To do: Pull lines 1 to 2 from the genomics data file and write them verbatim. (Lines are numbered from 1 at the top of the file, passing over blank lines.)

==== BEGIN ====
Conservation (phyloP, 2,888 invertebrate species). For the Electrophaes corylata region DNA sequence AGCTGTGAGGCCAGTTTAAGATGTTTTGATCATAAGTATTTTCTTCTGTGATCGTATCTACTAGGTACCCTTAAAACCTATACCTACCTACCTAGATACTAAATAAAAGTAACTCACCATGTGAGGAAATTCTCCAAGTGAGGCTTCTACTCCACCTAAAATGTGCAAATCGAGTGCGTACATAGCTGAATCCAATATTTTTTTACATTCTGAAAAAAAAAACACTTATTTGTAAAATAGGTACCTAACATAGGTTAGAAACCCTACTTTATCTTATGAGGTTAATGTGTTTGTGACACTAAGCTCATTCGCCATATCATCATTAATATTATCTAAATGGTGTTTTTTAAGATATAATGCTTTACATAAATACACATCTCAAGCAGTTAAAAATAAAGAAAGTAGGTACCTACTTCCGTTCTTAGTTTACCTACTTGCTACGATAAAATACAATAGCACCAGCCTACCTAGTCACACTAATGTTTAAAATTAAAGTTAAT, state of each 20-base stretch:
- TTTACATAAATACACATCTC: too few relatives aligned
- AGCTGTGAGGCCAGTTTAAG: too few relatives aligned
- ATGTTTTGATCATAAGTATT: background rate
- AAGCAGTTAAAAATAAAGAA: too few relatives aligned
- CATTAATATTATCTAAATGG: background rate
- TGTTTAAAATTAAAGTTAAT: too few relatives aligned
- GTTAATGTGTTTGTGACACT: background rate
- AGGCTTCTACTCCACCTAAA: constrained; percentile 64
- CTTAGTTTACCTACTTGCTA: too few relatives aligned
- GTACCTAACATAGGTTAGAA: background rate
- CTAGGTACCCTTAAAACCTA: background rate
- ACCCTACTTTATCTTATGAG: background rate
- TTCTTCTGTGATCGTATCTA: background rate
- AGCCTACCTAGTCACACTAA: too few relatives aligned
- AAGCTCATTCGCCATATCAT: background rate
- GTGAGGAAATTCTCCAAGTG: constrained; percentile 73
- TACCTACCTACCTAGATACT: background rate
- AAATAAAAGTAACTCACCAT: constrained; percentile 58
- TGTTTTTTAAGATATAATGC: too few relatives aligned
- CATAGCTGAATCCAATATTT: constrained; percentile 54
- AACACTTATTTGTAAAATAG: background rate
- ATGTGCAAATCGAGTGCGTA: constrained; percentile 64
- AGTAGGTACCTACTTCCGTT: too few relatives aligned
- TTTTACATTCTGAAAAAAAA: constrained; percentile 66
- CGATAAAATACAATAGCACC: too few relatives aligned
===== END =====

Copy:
Conservation (phyloP, 2,888 invertebrate species). For the Electrophaes corylata region DNA sequence AGCTGTGAGGCCAGTTTAAGATGTTTTGATCATAAGTATTTTCTTCTGTGATCGTATCTACTAGGTACCCTTAAAACCTATACCTACCTACCTAGATACTAAATAAAAGTAACTCACCATGTGAGGAAATTCTCCAAGTGAGGCTTCTACTCCACCTAAAATGTGCAAATCGAGTGCGTACATAGCTGAATCCAATATTTTTTTACATTCTGAAAAAAAAAACACTTATTTGTAAAATAGGTACCTAACATAGGTTAGAAACCCTACTTTATCTTATGAGGTTAATGTGTTTGTGACACTAAGCTCATTCGCCATATCATCATTAATATTATCTAAATGGTGTTTTTTAAGATATAATGCTTTACATAAATACACATCTCAAGCAGTTAAAAATAAAGAAAGTAGGTACCTACTTCCGTTCTTAGTTTACCTACTTGCTACGATAAAATACAATAGCACCAGCCTACCTAGTCACACTAATGTTTAAAATTAAAGTTAAT, state of each 20-base stretch:
- TTTACATAAATACACATCTC: too few relatives aligned